IMF chief imprisoned at Rikers Island
The world’s top banker spent Monday night in the world’s largest prison complex on Rikers Island in New York after being denied bail in a case charging him with sexually assaulting a hotel housekeeper. Yashwant Raj reports.world Updated: May 18, 2011 00:05 IST
The world’s top banker spent Monday night in the world’s largest prison complex on Rikers Island in New York after being denied bail in a case charging him with sexually assaulting a hotel housekeeper.
Dominique Strauss-Kahn is going to spend the next three nights there as the world debates his future and that of the organisation he has headed since 2007, the IMF.
At Rikers, Strauss-Kahn, a French politician who was considering a presidential run in 2012, will find his cell a lot less luxurious than the $3,000 a night suite in which he is alleged to have tried to rape the housekeeper on Saturday.
Prison authorities have said Strauss-Kahn will be held in protective custody in a cell of his own unlike the lesser inmates who share 50-bed barracks, and will have a prison guard assigned to him. That is a rough facility designed to hold 14,000 inmates at a time; 20,000 with the staff (Tihar holds 12,000, which is way beyond its capacity).
And frequent fights are known to break out inmates and prison staff. “When I hear that your client was at JFK airport, about to board a flight that raises some concerns,” Judge Melissa Jackson told the defence lawyers while denying bail to their client, who stood by, looking haggard in a black raincoat.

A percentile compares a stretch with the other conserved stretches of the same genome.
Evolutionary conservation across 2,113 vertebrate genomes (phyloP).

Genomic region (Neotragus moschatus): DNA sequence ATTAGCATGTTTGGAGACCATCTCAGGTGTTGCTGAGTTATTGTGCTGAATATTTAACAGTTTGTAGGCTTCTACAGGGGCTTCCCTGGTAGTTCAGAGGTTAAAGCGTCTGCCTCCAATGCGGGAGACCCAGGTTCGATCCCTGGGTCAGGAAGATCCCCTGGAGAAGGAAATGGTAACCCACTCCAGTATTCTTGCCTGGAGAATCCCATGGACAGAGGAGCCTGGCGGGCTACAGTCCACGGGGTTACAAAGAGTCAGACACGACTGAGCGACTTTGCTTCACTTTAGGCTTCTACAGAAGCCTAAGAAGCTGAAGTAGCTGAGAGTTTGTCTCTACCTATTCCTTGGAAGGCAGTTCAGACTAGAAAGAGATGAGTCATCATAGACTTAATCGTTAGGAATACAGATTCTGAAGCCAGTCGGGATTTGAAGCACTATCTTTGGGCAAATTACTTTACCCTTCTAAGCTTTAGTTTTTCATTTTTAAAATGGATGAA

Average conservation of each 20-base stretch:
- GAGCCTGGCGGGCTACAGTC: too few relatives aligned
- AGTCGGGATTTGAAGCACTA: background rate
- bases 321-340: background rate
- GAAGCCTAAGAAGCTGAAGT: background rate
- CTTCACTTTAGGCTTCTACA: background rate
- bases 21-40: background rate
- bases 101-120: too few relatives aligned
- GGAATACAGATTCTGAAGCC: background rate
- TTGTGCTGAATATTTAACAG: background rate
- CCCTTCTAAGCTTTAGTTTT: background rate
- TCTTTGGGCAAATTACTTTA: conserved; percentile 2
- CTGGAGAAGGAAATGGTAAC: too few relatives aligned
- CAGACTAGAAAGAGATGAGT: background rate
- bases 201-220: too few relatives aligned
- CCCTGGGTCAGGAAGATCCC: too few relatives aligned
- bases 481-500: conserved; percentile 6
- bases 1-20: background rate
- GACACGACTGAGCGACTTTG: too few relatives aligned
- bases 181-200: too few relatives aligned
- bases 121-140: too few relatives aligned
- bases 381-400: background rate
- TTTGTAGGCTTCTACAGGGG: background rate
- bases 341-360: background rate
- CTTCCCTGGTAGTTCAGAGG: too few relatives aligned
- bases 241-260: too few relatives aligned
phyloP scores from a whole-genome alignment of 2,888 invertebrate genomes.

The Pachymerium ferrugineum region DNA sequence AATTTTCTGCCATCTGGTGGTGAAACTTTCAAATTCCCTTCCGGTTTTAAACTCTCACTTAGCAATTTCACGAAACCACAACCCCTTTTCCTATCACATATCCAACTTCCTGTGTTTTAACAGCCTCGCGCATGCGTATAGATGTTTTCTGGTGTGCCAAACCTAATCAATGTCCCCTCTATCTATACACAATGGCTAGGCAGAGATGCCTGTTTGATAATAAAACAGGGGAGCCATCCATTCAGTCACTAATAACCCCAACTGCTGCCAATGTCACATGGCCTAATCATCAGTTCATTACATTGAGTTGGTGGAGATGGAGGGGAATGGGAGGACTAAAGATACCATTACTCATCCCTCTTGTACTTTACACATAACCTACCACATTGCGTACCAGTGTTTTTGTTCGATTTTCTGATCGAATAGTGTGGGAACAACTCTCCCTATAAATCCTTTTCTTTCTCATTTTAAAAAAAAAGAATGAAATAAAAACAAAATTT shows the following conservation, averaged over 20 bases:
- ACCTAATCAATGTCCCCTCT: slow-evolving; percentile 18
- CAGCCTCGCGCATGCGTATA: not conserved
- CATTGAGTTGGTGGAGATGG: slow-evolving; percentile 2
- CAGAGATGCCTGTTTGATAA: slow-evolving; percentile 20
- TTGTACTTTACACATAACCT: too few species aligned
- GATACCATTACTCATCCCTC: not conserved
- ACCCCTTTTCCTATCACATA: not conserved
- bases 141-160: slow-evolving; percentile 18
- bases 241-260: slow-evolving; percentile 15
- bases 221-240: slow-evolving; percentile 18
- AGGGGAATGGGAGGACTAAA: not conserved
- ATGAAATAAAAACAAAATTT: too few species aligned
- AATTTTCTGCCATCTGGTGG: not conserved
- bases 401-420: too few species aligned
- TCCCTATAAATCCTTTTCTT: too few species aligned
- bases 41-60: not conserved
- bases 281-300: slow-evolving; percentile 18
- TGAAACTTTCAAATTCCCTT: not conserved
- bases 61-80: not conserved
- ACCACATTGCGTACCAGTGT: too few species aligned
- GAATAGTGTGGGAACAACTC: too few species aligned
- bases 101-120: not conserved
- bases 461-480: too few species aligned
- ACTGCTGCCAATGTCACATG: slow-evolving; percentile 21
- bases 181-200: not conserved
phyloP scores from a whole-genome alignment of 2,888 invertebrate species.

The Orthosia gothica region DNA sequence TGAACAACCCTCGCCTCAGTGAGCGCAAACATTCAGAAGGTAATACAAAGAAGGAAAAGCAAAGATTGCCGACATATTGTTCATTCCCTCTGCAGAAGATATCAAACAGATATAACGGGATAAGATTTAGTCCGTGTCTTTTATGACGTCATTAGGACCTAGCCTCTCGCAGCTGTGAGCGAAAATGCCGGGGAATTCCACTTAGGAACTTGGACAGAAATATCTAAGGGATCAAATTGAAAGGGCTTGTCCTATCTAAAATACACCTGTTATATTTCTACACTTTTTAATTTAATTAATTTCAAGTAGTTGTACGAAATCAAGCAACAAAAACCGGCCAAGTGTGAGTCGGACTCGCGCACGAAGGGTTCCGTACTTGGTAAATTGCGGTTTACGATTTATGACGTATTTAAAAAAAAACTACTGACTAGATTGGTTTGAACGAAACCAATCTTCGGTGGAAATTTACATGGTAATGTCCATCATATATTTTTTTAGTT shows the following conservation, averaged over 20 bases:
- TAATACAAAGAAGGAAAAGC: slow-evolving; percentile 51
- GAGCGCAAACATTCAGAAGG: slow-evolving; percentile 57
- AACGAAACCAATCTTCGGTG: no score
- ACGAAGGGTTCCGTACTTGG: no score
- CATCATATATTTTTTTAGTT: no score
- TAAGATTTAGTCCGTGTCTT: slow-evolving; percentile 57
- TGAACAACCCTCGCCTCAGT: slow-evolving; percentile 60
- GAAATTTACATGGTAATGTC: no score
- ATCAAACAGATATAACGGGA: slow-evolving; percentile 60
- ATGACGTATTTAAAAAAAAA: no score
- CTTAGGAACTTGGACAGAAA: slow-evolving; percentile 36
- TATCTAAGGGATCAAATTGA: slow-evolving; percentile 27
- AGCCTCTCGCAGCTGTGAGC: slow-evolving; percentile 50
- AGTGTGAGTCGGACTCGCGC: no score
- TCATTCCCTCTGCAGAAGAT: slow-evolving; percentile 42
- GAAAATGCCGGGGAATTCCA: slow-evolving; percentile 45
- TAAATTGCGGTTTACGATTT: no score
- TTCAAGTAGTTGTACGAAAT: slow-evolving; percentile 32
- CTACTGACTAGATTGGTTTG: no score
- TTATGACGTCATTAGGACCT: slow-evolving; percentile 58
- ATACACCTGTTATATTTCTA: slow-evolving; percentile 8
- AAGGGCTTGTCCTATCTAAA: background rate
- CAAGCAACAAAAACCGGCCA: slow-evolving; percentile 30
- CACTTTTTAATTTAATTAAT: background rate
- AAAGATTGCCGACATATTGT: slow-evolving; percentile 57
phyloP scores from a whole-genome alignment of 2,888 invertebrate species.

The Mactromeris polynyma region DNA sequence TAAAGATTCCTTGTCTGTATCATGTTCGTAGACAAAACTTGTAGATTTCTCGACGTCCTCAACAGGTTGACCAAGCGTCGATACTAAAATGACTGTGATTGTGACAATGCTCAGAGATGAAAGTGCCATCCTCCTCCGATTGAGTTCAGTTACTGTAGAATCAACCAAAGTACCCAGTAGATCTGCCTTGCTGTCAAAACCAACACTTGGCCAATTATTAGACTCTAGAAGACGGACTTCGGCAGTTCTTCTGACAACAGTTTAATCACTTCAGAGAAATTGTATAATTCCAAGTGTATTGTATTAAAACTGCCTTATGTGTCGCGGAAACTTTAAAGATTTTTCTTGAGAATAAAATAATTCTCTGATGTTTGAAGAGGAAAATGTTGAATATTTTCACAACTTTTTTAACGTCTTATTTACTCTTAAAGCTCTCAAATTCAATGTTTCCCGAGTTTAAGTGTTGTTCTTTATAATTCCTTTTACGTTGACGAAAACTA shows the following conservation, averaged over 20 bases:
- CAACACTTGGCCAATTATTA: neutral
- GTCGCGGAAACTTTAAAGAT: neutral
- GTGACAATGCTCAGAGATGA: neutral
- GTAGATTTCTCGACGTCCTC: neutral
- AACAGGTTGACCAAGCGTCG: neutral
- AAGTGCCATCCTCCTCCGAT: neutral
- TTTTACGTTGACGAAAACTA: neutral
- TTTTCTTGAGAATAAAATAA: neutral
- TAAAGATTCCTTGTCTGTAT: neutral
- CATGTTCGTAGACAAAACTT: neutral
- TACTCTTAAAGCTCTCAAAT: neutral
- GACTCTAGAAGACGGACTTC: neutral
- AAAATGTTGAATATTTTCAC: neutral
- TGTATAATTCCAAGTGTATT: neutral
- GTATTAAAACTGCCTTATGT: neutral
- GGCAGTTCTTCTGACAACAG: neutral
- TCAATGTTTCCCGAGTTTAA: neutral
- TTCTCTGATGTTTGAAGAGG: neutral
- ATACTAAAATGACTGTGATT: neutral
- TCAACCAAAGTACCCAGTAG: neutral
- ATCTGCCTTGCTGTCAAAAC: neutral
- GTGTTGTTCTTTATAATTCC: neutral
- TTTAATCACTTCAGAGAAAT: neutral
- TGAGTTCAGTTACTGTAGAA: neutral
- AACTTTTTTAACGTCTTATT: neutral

The fact that the US and France don’t have an extradition treaty also played a part in bail being denied to Strauss-Kahn. The prosecution argued that he has absolutely no incentive for staying on in the US if freed on bail.
"He would be living openly and notoriously in France, just like Roman Polanski," Chief Assistant District Attorney Daniel Alonso told Fox News, referring to the film director long wanted in California for sentencing in a 1977 child sex case.
Strauss-Kahn spent the last two nights at a police station on 121st Street in Harlem. He refused to eat anything Saturday evening, but had a breakfast of scrambled eggs, homefries and toast Sunday morning, and a ham-and-cheese sandwich for dinner.
Rikers might be a little less generous. As will be the IMF, where he is unlikely to return now as managing director. No 2 official John Lipsky is filling in for Strauss-Kahn as speculation rages about who will take over.
Planning commission deputy chairman Montek Singh Ahluwalia continues to figure on every list, though the top job might to go to another European – former UK prime minister Gordon Brown being a contender. For now, the fund is desperately trying distance itself from the incident, insisting Strauss-Kahn was on a private visit and that his hotel bill was way above the limit allowed to any IMF staffer on official duty in New York.
The fund’s executive board met Monday afternoon over the incident.
“The Board was briefed regarding criminal charges that have been brought against the Managing Director during a private visit,” said an IMF statement. But try as hard as it will, it can’t move away far enough.
The entire incident is trending on twitter under the name of “IMF” and not DSK (short for Dominique Strauss-Kahn) or Strauss-Kahn.
Mistress says affair was coerced
Piroska M Nagy, an economist who reportedly had an affair with IMF chief Dominique Strauss-Kahn in 2008, said that while their liaison was consensual, she felt coerced.
Strauss-Kahn’s brief affair with Nagy, a Hungarian-born economist who had worked at the IMF since 1986, later became public, spurring an internal investigation at the fund that would ultimately clear him of having abused the power of his office.
Nagy’s version of what happened said that the affair was consensual, but that she had felt coerced, NYT reported. During the affair, a person with direct knowledge of the matter said, Nagy couldn’t say no because Strauss-Kahn was so much more senior.
At the time, the board ruled that Strauss-Kahn had not abused his power. Nagy, however, disagreed.